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Britain on Wednesday became the first western country to approve a Covid-19 vaccine for general use, while Italy and Japan promised free inoculations for all even as the global death toll ticked towards 1.5 million.

Iconic Vienna hotel turns to drive-in cake as pandemic bites

The coronavirus pandemic may have forced many of Vienna's luxury hotels to close indefinitely as global travel restrictions keep away the many millions of tourists who usually visit the Austrian capital every year.

Japan residents to get free Covid-19 vaccine

Japan will give free coronavirus vaccines to all of its residents under a bill passed Wednesday, as the nation battles record numbers of daily cases.

Egypt's Berber speakers cling to language in isolated oasis

Youssef Diab drives his truck through the Egyptian oasis of Siwa, singing catchy songs in a local Berber dialect that clings to life despite the dominance of Arabic.

Machu Picchu to ease Covid-19 visitor limit

The Inca citadel of Machu Picchu, the crown jewel of Peru's tourist sites, will increase its daily visitor limit to more than 1,000, the Culture Ministry said Tuesday.

The challenges set to confront life sciences in 2021 Special

How will the life science sector and wider healthcare further transform into 2021? The coronavirus disruption, which saw a rise in telehealth, and other remote services being offered.

Devastating effect of COVID-19 pandemic on TB response

A side-effect of the coronavirus pandemic is the impact upon other diseases and conditions. One prime example is tuberculosis, where cases have been increasing in different regions of the world.

Battle over borscht: new front in Russia-Ukraine conflict

Ukrainian chef Ievgen Klopotenko never expected to find himself at the centre of the conflict between Russia and Ukraine.

The Covid 'longhaulers' behind a global patient movement

Snatching moments of clarity through the brain fog that was among the lingering symptoms of her coronavirus infection, Hannah Davis joined a team of similarly ill researchers and launched a study of what is now called "long Covid".

Moderna requests US, Europe vaccine approvals after full results

US firm Moderna said it would file requests for emergency authorization of its Covid-19 vaccine in the United States and Europe on Monday, after full results confirmed a high efficacy estimated at 94.1 percent.

Covid-19 outbreak reported on Oregon mink farm

An outbreak of COVID-19 at a mink farm in Oregon has resulted in a quarantine at that farm. The farmer and his staff have also been advised to self-isolate after multiple coronavirus cases were reported among workers on the farm.

Canada's COVID-19 'Atlantic Bubble' is now on life-support

The “bubble” pact between Canada’s four Atlantic provinces has disintegrated in the face of rising COVID-19 cases across the region. Nearly 60 new cases of the coronavirus were reported on Saturday and Sunday

'Happy Jack's World' supports mental health awareness

"Happy Jack's World" is an online community for the misunderstood. It features art apparel designs in support of mental health awareness. Digital Journal has the scoop.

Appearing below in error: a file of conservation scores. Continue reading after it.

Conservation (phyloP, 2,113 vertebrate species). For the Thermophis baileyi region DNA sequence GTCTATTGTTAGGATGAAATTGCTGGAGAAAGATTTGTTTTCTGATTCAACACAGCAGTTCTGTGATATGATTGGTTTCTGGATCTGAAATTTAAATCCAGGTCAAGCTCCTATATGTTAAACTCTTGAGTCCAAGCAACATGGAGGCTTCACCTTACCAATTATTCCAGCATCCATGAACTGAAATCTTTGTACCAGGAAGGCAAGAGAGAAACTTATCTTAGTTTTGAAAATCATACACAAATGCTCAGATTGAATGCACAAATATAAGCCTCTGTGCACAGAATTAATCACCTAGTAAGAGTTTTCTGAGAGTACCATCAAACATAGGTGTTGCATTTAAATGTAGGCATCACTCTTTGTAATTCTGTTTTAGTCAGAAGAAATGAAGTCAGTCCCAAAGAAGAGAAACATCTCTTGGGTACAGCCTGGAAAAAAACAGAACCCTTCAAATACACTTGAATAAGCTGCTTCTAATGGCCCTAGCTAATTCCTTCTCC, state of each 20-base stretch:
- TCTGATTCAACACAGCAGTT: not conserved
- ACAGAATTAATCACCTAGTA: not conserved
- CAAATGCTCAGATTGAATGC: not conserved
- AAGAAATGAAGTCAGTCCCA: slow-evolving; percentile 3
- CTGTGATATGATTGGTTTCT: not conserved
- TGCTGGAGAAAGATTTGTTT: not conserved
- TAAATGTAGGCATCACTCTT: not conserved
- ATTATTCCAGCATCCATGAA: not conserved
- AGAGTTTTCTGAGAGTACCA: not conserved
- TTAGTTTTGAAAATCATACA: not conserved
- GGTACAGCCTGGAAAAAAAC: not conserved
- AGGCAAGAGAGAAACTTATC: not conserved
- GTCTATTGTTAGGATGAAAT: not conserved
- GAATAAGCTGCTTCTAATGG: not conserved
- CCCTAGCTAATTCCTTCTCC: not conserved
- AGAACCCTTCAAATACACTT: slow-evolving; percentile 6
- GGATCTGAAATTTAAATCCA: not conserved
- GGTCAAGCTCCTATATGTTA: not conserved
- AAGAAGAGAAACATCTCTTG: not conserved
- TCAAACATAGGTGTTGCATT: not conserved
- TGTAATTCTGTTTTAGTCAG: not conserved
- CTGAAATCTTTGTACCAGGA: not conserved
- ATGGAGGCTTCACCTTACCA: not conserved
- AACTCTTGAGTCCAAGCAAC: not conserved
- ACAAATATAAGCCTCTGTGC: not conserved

Swiss to keep skiing through pandemic, even as EU eyes ban

As EU countries debate a bloc-wide ban on ski holidays to curb coronavirus infections, downhill enthusiasts may be tempted to head to non-member Switzerland, where the winter season is well underway.

Small is beautiful: Gaza's toned-down Covid-era weddings

To the sound of drums and flutes, a freshly coiffed Palestinian groom dances with his brothers, cousins and friends, anxiously waiting for his veiled bride to arrive in her shimmering gown.

Narcolepsy fiasco spurs Covid vaccine fears in Sweden

Take a vaccine developed in haste? Never again, says Meissa Chebbi, who, like hundreds of other young Swedes suffered debilitating narcolepsy after a mass vaccination campaign against the 2009-2010 swine flu pandemic.

AstraZeneca admits errors were made in vaccine study results

AstraZeneca and Oxford University on Wednesday acknowledged a manufacturing error that is raising questions about preliminary results of their experimental COVID-19 vaccine.

Coronavirus treatments: some progress, no panacea

Nearly a year after a mysterious pneumonia emerged in China and began its global spread, there is still no silver bullet treatment for Covid-19 despite an unprecedented effort to discover new medicines or repurpose existing drugs.

Pandemic or not, people must stay active: WHO

The coronavirus pandemic is no excuse for not getting enough exercise, the World Health Organization said Wednesday, warning that even before the crisis many were getting too little physical activity.

US visitors from developing nations to pay thousands in visa bonds

The United States will temporarily require visitors from Iran, Myanmar and a number of African nations to pay up to $15,000 in visa bonds in a new hardline immigration measure enacted late in Donald Trump's presidency.

Coronavirus cases and deaths set new record highs in U.S.

The U.S. logged 2,092 coronavirus deaths on Tuesday, making it the deadliest day since May 6, when 2,611 fatalities were reported. More than 3.1 million new cases of the virus have been reported since November 1, the most reported in a single month.